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Q&A: I've been diagnosed with depression. What should I know before I get pregnant?

I've been diagnosed with clinical depression. Is there anything I need to know before I get pregnant?

Re: I've been diagnosed with clinical depression. Is there anything I need to know before I get pregnant?

The Bump Expert

Your first step is to talk with your doctor about your treatment options. If medication is being suggested, as opposed to or in addition to regular therapy, then you need to know what the safest options are, as well as the possible side effects. The risks of antidepressants during pregnancy have been a hot topic for years and few medications have been proven safe without a doubt during pregnancy. However, the risks of leaving your depression untreated have to be considered, too.

The particular kind of antidepressant your doc prescribes is also another factor, since some can cause more harm to your fetus than others. Depending on your particular case, your doctor may recommend lowering your dosage, switching to new meds, or stopping meds entirely.

Colleen Canney

Q&A: I've been diagnosed with depression. What should I know before I get pregnant?

My therapist diagnosed me with manic depressive disorder, also known as bipolar depressive disorder and my psychiatrist prescribed me with prozac. My baby doctor told me that it is better for me to take my medication, with the very unlikely side effects that it CAN cause for the baby (but most likely will not), than it is to suffer with depression. Your baby can feel your emotions and if your depression is bad enough to require medication it can be more dangerous for you to forgo medication.

AmberLynneB |

Q&A: I've been diagnosed with depression. What should I know before I get pregnant?

same hiere - bipolar type II, PTSD, anxiety and depression. pregnancy is hard enough with severe sickness & chronic pain, but adding mental turmoil to it is just asking for trouble. it's much, much better to to find a good regime that keeps the brain chemistry balanced and start/continue with therapy to help cope with the changes assoicated with pregnancy. even with an excellent support network, i found pregnancy very difficult and still find depression & detachment to be an issue. i just know, however, that if i'd tried to go it alone (no support, meds or therapy), i'd be in a much, much worse state.

Tusia |

Q&A: I've been diagnosed with depression. What should I know before I get pregnant?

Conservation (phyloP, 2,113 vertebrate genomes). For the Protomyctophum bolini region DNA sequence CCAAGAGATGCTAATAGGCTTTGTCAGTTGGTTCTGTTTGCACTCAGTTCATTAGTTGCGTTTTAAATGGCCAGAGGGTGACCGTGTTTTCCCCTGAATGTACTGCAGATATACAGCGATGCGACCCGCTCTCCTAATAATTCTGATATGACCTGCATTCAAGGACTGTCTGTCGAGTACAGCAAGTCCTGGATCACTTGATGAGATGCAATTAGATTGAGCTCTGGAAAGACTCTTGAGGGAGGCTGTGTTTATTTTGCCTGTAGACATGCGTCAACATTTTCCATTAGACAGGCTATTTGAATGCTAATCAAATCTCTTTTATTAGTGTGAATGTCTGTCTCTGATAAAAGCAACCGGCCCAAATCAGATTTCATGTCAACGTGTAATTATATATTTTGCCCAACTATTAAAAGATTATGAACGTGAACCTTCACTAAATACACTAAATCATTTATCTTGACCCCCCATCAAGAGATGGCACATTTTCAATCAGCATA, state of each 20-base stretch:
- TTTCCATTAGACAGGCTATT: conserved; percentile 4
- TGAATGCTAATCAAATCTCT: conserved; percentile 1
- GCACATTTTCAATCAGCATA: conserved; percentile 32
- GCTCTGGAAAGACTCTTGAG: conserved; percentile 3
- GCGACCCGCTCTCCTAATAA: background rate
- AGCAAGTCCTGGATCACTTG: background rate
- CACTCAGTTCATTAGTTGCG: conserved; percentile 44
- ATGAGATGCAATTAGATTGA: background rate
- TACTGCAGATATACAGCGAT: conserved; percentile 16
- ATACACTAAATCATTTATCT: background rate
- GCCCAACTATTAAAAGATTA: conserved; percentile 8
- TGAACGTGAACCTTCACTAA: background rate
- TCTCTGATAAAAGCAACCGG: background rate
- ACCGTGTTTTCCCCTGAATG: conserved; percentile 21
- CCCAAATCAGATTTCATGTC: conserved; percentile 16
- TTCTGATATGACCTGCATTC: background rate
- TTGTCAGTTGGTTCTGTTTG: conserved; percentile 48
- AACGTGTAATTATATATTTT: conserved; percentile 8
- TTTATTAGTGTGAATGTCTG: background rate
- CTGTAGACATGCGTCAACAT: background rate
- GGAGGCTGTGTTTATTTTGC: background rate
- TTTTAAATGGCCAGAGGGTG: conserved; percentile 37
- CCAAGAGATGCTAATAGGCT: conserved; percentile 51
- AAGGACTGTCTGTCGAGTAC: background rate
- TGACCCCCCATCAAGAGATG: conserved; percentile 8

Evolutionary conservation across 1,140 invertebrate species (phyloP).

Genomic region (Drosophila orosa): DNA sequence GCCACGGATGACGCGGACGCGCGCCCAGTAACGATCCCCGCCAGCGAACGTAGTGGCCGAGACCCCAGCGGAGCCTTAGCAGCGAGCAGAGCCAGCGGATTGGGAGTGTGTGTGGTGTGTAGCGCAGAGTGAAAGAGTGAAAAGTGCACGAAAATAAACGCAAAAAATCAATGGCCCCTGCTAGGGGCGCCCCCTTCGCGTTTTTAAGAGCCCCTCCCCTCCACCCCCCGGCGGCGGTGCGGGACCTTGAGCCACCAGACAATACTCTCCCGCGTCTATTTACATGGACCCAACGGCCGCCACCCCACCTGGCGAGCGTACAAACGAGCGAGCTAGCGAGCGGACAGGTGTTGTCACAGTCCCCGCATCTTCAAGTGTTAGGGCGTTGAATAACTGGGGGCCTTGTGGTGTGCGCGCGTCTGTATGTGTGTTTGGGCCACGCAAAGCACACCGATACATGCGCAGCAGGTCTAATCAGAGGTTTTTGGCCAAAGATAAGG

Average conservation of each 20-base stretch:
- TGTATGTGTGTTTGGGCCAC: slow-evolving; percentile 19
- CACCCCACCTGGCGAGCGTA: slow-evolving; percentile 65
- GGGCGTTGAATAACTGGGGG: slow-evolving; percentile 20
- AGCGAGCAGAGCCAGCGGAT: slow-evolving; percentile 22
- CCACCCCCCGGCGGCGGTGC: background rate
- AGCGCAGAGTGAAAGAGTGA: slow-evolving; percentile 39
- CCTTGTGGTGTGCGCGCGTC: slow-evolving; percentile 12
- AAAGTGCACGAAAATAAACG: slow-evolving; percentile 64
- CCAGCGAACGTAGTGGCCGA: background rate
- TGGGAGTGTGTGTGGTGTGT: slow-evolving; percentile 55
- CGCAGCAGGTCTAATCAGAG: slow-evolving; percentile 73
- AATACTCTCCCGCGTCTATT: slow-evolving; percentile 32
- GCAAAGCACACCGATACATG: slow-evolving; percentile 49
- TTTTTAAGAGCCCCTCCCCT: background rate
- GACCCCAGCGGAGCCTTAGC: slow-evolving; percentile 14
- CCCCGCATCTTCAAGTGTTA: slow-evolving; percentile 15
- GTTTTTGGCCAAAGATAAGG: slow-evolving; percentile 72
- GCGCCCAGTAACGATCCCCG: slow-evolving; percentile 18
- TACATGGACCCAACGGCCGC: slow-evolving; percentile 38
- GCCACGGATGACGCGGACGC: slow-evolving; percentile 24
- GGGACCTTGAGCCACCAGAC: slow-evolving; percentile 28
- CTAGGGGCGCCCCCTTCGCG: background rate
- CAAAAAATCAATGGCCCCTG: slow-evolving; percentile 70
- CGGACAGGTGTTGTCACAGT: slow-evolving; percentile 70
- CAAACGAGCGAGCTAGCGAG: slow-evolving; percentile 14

I'm in the same boat, PTSD, schitzoaffective disorder, blah blah blah. I've handled it without medication for years, only therapy and a strict schedule of meditation and exercise. I am EXTERMEMLY against doping myself up with whatever drug cocktail the doc can dream up, so I sure as hell am not going to do that to my baby. It's just been a matter of being extra vigilant when tracking moods, heading off an "episode" before it starts, and basically being very in touch with my emotions before they get out of hand. I know it's not the easiest, or most popular way of dealing, but I feel it's best in the long run.

Screamertree |

Q&A: I've been diagnosed with depression. What should I know before I get pregnant?

I'm bipolar and have been stable for several years on medication. For my husband and I it was more important that I be stable and happy during m pregnancy than deal with the risks of a major depressive or manic episode. My doctor and I looked at the medications I was on before we tried to conceive. I went off my anti-anxiety medication because it causes birth defects and stayed on my mood stabilizer. It is really difficult to know that your medication could possibly harm your child, but we did the research and choose medications that were considered the safest. The hardest part is trying to explain it to people and having them insist that you're making the wrong decision or assuming that you haven't taken the time and effort to look into every available option. I am unable to breastfeed because my medication would be secreted into my breast milk. I have dealt with a lot people telling me I should switch meds or go off meds in order to breastfeed. I try to gently remind them that I cannot care for my newborn if I need to be hospitalized. They assume because I'm so level now that my bipolar couldn't possibly be that bad. My biggest fear is PPD. Women with depression and other mental illnesses have an increased incidence of PPD and PPA. I have several plans in place to help me cope if I find myself struggling. I have also set up a support system of people I can call at a moments notice if I need to. I feel better knowing I am prepared.

Cydeara |